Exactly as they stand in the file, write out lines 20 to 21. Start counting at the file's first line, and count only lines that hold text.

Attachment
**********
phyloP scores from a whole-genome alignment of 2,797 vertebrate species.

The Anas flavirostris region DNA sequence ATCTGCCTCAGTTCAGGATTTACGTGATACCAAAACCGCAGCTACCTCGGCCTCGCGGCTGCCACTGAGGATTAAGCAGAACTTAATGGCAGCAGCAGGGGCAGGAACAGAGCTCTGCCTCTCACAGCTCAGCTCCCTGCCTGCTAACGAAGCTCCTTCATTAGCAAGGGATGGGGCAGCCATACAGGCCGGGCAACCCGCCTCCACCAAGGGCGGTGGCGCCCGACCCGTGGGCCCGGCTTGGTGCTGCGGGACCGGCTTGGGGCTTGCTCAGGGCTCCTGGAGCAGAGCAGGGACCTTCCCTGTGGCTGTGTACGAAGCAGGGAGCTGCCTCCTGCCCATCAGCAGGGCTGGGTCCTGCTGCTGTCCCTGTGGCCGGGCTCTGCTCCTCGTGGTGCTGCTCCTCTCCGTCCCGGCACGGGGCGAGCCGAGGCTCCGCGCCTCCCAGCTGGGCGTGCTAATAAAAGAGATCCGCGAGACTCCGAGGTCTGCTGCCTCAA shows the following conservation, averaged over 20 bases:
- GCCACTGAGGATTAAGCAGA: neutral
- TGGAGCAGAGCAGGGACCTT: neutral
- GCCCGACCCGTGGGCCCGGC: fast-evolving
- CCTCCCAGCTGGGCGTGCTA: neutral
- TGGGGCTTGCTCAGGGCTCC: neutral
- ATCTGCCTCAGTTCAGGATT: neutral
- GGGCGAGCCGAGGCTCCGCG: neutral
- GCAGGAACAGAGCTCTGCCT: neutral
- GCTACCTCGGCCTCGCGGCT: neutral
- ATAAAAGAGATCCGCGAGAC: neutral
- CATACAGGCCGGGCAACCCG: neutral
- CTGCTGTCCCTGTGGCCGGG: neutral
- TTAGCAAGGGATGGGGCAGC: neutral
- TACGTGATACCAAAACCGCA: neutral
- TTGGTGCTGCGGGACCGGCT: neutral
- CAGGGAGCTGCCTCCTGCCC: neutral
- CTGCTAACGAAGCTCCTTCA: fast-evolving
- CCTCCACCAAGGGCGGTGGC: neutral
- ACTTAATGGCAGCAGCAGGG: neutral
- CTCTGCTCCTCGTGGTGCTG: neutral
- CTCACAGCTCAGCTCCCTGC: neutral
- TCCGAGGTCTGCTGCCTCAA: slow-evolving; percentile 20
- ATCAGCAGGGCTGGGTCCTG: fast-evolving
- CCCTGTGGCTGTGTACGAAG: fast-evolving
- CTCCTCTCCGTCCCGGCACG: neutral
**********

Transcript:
- CCTCCACCAAGGGCGGTGGC: neutral
- ACTTAATGGCAGCAGCAGGG: neutral